Sunday, April 13, 2014


Buried in the recent news, concerning the arrests of two Canadians and an American, charged with money laundering through the Cayman Islands, was this gem: one of the methods employed by one of them, a Canadian attorney, based in the Turks & Caicos Islands, was a TC foundation.

While we have been warned for years, about the use of foundations formed in the Republic of Panama as a tax evasion and/or money laundering device, you might want to check to see whether any of your bank clients are moving money through a Turks & Caicos foundation. There is a reason for my concern.

The Cayman Islands are now believed to be the next target of the Internal Revenue Service, in its global quest to unmask wealthy Americans hiding their money offshore, to evade taxes. It is noteworthy that the present case, involving Joshua VanDyk, Eric St-Cyr, and Patrick Poulin, involved the use of undercover IRS agents, to ferret out professionals who are aiding and abetting tax cheats. For those of you not well versed in the Caribbean,  the US Dollar is the official currency; the island chain's decided to not join the Bahamas in its move to independence, and it remains a British Overseas Territory.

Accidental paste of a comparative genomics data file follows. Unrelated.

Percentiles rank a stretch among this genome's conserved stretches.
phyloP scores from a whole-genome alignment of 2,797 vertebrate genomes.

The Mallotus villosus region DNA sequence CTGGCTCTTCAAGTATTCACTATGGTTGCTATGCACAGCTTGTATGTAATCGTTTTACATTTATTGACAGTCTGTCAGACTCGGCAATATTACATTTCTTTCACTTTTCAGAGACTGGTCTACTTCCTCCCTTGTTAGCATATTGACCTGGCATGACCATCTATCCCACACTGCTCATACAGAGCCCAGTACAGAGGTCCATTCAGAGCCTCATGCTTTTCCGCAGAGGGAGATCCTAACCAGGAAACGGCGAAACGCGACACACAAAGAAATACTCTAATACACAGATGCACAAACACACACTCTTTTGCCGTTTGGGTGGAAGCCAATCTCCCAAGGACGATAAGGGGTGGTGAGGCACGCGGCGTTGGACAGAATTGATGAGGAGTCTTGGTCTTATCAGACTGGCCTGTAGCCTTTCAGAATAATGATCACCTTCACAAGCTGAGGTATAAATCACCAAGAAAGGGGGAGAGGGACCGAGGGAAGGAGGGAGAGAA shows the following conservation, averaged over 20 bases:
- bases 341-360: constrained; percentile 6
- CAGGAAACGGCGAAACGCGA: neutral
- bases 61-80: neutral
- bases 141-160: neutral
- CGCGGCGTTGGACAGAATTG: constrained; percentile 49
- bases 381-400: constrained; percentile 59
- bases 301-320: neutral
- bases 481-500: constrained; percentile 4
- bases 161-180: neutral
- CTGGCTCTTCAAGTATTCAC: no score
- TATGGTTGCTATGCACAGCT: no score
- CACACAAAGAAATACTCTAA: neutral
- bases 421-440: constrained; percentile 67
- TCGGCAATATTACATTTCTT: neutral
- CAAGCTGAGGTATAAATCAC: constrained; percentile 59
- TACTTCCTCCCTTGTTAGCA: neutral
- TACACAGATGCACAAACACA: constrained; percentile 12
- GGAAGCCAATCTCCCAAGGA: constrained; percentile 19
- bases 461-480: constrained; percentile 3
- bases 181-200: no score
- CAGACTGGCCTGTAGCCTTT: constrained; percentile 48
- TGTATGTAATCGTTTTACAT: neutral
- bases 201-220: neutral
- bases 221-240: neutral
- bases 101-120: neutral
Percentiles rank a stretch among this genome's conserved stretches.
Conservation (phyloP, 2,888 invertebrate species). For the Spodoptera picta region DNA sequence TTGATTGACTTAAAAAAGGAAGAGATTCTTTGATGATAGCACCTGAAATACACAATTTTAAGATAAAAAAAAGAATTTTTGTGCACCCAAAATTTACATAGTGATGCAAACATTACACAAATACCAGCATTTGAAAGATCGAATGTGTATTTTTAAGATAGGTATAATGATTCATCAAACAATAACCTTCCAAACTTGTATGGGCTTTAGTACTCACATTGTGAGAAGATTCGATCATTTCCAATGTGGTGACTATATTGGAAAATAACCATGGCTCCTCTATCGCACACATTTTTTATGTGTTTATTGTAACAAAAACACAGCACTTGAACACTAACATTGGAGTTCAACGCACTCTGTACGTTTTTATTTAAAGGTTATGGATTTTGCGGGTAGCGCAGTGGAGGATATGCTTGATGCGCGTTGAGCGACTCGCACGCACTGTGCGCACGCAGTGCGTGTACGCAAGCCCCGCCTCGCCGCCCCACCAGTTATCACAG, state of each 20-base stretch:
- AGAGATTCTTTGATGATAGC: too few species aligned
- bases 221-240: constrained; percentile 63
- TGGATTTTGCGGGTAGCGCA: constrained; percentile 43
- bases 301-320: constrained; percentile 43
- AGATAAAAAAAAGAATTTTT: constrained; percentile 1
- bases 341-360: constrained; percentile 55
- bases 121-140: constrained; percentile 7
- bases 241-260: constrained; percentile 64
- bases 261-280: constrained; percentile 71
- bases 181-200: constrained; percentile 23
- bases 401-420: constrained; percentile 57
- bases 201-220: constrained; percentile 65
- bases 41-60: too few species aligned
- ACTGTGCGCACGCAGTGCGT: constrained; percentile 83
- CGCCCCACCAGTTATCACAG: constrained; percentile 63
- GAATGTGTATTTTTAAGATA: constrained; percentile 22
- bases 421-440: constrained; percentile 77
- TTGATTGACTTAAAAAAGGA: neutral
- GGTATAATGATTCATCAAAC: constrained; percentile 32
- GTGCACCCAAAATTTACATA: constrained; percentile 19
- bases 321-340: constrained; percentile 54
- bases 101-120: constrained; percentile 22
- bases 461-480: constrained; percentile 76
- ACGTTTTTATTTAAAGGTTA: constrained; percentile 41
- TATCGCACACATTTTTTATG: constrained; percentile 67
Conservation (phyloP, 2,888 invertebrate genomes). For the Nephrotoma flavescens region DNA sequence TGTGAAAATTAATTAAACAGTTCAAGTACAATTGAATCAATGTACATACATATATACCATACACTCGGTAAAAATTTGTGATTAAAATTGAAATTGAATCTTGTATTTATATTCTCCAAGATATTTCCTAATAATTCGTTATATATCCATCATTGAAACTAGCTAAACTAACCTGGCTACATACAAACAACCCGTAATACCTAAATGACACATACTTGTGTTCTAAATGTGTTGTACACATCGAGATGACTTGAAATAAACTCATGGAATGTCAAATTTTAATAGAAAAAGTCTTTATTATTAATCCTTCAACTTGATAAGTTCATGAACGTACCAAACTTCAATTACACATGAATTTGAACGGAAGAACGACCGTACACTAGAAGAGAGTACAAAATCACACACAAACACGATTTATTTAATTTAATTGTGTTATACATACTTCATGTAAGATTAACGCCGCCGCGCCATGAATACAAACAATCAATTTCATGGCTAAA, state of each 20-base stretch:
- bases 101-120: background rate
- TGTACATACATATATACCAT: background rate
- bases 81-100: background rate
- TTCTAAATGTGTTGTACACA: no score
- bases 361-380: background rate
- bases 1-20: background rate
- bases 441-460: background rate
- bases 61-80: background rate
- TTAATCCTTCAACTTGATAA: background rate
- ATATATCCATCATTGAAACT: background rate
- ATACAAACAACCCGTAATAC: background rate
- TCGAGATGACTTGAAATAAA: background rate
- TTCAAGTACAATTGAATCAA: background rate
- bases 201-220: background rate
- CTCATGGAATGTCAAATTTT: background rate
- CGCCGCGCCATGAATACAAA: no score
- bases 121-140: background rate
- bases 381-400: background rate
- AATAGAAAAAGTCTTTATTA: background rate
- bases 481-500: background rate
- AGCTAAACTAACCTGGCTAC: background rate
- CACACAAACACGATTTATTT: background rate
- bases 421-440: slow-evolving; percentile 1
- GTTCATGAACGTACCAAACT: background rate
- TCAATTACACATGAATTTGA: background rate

I do know that many TC foundations are legitimate, and do positive things in their country, but I am wondering whether a small minority are being used to shield a money laundering enterprise. We have already pointed out to our readers the presence of a number of dodgy Canadian attorneys plying their trade in the Turks & Caicos Islands, where the amount of legitimate legal work could not possibly support their overhead; perhaps you might want to take a fresh look at any bank client contact with TC, unless the client actually has a brick-and-mortar business there.

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